Community Votes to Rename Haight Love

Courtesy alamedainfo.com    This 1911 Haight School building replaced the original Haight School built in 1875.

On Dec. 5, 1867, California Governor Henry Huntly Haight used his inaugural speech to rail against the citizenship and voting rights of formerly enslaved Africans and Asians and immigration from Asia. 

Some 150 years later, on Dec. 5, 2017, I contacted the Haight Elementary School PTA and encouraged them to initiate the process to rename Haight. Students and parents petitioned to rename the school. The Haight Renaming Committee solicited name suggestions, hosted a community forum and held two student-centered elections. 

Last month, the school community, including students, parents, staff and alumni, overwhelmingly voted to rename their school, “Love Elementary School.” 

There is still resistance to renaming Haight. Most of the arguments resemble those present in Confederate monument debates elsewhere. Besides people’s emotional attachment to the name, some say renaming Haight is contemporary political correctness and would “erase history” or that changing the name would be too costly. A recent report, “The Costs of the Confederacy” in Smithsonian Magazine found these monuments obscure history and memorialize white supremacy. Opposition at the time these monuments were erected was ignored and taxpayer money continues to maintain these monuments.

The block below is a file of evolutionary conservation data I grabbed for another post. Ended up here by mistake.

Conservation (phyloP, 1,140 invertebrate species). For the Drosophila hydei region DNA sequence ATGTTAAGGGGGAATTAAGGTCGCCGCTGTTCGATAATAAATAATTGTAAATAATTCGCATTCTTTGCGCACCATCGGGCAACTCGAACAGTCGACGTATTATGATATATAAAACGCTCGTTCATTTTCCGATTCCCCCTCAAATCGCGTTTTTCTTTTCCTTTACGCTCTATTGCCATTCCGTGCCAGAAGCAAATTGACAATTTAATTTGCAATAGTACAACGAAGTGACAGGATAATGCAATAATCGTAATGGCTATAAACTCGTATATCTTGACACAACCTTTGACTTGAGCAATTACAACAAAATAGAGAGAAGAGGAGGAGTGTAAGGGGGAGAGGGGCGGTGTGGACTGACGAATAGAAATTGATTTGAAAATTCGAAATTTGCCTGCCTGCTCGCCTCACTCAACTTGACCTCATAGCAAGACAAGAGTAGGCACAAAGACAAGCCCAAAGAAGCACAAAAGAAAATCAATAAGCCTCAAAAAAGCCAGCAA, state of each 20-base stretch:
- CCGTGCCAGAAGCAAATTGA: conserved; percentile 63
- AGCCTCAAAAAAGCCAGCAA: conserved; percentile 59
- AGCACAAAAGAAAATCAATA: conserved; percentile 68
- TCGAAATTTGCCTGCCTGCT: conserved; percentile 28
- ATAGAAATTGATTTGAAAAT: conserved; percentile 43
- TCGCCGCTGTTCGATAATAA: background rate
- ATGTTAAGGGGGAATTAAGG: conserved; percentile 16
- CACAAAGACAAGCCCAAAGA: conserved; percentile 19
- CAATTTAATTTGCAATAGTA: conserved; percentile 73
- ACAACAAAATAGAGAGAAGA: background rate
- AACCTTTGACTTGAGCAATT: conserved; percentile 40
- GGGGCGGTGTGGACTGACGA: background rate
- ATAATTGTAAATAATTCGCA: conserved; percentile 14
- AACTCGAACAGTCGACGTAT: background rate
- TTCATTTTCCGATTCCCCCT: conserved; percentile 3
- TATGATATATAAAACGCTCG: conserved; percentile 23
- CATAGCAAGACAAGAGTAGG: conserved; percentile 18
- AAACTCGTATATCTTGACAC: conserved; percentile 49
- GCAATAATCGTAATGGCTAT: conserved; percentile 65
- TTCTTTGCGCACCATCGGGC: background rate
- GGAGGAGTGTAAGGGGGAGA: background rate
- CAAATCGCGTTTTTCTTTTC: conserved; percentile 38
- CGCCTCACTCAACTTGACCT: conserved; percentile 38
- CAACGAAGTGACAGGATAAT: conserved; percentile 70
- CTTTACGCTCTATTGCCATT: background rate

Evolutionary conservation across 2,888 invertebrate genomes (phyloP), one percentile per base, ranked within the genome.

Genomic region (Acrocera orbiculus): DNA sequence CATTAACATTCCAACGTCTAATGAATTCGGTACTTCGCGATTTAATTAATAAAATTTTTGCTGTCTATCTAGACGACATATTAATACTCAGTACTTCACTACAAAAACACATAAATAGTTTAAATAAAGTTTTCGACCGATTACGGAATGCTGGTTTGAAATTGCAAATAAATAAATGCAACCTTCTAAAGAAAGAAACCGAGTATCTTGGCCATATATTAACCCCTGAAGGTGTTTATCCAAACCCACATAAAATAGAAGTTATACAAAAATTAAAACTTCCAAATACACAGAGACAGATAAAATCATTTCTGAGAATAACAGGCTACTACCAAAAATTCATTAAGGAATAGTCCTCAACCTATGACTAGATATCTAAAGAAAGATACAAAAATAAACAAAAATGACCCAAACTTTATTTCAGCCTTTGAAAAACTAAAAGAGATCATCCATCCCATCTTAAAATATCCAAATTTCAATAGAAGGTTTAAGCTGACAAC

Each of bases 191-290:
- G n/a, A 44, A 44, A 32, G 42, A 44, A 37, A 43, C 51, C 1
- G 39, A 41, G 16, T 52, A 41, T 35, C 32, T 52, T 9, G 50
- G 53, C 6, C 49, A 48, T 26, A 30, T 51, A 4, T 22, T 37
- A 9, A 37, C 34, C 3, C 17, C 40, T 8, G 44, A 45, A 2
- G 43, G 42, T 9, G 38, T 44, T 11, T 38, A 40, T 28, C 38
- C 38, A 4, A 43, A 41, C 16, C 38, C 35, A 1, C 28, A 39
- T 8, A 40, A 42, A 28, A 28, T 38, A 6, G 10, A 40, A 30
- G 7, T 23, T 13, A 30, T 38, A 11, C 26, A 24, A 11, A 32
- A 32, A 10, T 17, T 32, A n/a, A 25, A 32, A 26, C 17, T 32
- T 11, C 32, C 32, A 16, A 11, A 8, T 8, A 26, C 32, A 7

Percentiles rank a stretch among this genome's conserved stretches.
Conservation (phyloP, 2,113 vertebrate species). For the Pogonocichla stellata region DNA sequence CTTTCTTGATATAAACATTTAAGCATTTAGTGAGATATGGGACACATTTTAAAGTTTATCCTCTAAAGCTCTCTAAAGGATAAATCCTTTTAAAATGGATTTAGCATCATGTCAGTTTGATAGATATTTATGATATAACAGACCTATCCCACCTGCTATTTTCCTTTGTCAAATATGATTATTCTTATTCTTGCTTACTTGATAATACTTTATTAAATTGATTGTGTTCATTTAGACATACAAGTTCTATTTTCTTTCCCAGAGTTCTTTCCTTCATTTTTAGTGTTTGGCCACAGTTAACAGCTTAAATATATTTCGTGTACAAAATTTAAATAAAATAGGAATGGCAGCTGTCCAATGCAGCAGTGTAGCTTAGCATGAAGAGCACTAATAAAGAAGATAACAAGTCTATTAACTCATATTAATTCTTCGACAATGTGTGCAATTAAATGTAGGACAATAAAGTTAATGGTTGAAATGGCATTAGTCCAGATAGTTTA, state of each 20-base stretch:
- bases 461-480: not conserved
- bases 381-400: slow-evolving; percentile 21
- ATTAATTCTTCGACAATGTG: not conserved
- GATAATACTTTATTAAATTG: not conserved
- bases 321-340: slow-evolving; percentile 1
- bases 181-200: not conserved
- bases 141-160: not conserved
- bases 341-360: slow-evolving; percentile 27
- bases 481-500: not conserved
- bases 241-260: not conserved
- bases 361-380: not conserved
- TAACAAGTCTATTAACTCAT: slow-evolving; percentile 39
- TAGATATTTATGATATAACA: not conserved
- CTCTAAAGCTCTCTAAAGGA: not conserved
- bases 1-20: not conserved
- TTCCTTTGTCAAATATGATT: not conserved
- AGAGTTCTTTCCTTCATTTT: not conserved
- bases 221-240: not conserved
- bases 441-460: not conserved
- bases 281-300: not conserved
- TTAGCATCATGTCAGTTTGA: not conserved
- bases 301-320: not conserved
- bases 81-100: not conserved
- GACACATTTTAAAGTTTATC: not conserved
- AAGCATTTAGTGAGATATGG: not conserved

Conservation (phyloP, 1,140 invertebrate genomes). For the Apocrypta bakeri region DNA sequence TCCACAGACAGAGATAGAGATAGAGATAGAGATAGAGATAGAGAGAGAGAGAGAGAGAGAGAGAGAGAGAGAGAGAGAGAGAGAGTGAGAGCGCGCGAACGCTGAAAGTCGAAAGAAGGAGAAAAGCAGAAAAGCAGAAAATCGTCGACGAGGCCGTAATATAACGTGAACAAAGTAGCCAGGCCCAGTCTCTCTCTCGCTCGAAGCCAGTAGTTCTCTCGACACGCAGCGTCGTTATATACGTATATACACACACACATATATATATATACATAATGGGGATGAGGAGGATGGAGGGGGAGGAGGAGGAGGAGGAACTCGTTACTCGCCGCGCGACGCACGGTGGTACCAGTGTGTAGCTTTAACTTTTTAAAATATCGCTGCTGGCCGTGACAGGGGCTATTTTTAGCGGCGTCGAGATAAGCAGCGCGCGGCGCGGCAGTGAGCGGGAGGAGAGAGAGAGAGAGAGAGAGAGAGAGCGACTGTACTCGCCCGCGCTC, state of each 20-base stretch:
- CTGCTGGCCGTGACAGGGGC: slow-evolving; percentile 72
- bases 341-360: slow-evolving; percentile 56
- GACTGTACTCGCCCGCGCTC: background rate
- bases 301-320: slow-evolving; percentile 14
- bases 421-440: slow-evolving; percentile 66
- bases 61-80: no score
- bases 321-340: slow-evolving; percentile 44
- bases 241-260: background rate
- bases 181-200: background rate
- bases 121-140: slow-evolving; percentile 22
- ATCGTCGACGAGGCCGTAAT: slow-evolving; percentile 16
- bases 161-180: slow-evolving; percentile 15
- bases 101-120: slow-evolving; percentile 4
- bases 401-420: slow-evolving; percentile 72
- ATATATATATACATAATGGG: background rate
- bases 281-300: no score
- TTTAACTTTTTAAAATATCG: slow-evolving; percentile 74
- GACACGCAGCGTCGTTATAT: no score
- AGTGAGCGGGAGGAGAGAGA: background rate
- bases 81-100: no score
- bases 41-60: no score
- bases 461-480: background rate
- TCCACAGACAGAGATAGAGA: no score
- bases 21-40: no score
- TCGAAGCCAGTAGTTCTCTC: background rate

The process of renaming Haight has revealed some underlying issues our community must address in order to promote belonging and inclusion in our schools. Haight had a school honoring him for more than a century and it seems few knew of his racist, bigoted and xenophobic views. This process has exposed his white supremacist worldview, long erased from public memory. Incorporating lessons on Reconstruction-era California at the appropriate elementary school levels using the History-Social Science framework; and adopting Ethnic Studies as a graduation requirement for our schools will ensure the histories of those targeted by Haight are no longer ignored. This will ensure this history is no longer erased. 

Schools like Haight have very diverse populations. Instead of diversity by default, with a racially just curriculum and professional training, our schools can be intentionally inclusive. In order to do that we must equip adults with the skills and tools to discuss issues of race and power with students. Our children are much more capable of engaging in these conversations than many of us think. 

Love is genuinely one of the greatest values and concepts we can practice in guiding the education of our children. Rev. Dr. Martin Luther King, Jr. proclaimed, “Hate cannot drive out hate; only love can do that.” By centering our love for our children, love will conquer Haight.

 

Rasheed Shabazz is an author, communicator and educator raised in West Alameda.